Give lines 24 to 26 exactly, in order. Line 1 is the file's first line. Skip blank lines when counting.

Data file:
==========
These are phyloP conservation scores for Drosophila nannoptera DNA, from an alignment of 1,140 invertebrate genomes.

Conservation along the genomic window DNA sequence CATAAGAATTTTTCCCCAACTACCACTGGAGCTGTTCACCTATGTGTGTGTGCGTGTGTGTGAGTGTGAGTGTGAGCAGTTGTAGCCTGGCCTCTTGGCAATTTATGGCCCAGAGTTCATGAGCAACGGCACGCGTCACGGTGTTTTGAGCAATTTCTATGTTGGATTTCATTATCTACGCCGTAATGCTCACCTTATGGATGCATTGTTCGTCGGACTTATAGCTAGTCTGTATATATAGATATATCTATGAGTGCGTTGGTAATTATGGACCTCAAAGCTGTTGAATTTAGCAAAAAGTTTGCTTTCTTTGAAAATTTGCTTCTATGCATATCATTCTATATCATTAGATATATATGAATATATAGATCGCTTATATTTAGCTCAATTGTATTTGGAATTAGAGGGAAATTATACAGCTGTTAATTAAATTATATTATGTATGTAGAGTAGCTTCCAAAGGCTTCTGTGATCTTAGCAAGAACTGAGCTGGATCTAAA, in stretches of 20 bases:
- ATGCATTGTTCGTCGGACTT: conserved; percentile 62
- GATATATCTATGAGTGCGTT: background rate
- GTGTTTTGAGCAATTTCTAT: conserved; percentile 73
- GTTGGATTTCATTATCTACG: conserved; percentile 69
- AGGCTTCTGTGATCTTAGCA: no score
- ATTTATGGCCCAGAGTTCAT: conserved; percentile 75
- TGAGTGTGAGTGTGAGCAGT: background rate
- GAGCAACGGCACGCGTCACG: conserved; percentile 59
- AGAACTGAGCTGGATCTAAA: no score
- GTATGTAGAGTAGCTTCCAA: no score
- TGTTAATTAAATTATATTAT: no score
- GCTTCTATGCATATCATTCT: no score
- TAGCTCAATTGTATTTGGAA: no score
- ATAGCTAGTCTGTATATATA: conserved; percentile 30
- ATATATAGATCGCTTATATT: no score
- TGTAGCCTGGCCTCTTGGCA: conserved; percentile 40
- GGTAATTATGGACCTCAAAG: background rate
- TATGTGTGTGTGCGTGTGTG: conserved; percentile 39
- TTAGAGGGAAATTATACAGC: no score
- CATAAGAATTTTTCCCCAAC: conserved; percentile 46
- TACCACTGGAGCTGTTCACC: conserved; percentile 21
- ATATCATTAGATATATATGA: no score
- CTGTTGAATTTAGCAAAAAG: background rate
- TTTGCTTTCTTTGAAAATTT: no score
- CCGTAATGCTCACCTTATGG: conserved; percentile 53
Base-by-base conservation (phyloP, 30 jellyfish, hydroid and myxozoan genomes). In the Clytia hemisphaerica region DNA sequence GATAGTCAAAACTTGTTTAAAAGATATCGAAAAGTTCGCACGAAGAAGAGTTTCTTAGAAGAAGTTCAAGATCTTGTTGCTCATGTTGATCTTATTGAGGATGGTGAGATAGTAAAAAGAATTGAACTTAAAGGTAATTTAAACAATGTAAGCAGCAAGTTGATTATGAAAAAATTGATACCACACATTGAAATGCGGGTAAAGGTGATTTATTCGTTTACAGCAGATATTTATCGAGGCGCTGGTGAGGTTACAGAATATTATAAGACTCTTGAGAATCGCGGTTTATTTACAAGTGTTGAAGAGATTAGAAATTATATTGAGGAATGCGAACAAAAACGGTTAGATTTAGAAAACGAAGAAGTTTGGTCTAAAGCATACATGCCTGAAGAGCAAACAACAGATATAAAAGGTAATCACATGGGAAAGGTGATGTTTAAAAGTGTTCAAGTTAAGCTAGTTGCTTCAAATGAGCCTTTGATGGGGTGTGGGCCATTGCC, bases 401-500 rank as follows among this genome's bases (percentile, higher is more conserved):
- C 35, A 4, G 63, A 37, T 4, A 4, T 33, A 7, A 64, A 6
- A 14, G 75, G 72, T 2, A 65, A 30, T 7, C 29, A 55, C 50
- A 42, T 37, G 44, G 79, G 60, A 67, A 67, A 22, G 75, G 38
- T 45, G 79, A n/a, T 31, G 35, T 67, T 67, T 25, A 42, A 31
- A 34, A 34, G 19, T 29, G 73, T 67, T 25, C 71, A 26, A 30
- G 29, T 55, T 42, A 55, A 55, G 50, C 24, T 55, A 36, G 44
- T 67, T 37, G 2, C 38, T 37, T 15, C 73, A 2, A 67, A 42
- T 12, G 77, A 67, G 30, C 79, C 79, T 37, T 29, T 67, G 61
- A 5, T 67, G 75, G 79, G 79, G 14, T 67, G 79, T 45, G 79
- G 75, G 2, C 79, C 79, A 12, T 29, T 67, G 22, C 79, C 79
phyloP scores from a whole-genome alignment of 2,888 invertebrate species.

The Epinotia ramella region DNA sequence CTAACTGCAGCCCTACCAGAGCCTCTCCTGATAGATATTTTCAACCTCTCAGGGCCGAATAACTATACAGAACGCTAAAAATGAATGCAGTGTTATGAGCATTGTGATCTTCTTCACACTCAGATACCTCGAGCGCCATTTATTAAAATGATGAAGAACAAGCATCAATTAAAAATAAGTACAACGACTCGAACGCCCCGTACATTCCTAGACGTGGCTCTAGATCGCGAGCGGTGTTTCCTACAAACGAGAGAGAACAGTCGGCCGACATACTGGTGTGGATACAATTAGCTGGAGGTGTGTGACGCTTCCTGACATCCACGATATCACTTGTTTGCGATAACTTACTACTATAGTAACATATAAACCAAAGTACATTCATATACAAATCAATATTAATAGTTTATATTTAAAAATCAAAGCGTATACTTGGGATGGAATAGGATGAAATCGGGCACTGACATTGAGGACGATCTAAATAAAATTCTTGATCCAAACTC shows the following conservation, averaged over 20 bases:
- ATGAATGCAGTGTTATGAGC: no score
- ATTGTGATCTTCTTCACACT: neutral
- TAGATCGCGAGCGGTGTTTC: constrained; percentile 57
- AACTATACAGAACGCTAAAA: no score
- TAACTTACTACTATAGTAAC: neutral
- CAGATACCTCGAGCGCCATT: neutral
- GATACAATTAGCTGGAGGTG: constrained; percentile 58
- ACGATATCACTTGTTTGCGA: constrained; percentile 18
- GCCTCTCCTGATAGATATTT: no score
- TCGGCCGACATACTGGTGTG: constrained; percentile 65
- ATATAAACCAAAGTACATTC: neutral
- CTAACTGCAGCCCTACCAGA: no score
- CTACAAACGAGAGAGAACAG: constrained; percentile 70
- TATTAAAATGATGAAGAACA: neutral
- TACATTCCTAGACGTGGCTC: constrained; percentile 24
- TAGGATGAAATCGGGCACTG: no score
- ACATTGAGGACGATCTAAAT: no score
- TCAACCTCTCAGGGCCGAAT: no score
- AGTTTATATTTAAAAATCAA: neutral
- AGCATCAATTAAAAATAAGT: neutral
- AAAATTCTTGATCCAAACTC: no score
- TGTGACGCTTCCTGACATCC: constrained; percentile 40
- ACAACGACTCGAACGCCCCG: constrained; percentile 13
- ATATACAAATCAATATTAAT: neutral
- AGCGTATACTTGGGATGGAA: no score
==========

- ATATCATTAGATATATATGA: no score
- CTGTTGAATTTAGCAAAAAG: background rate
- TTTGCTTTCTTTGAAAATTT: no score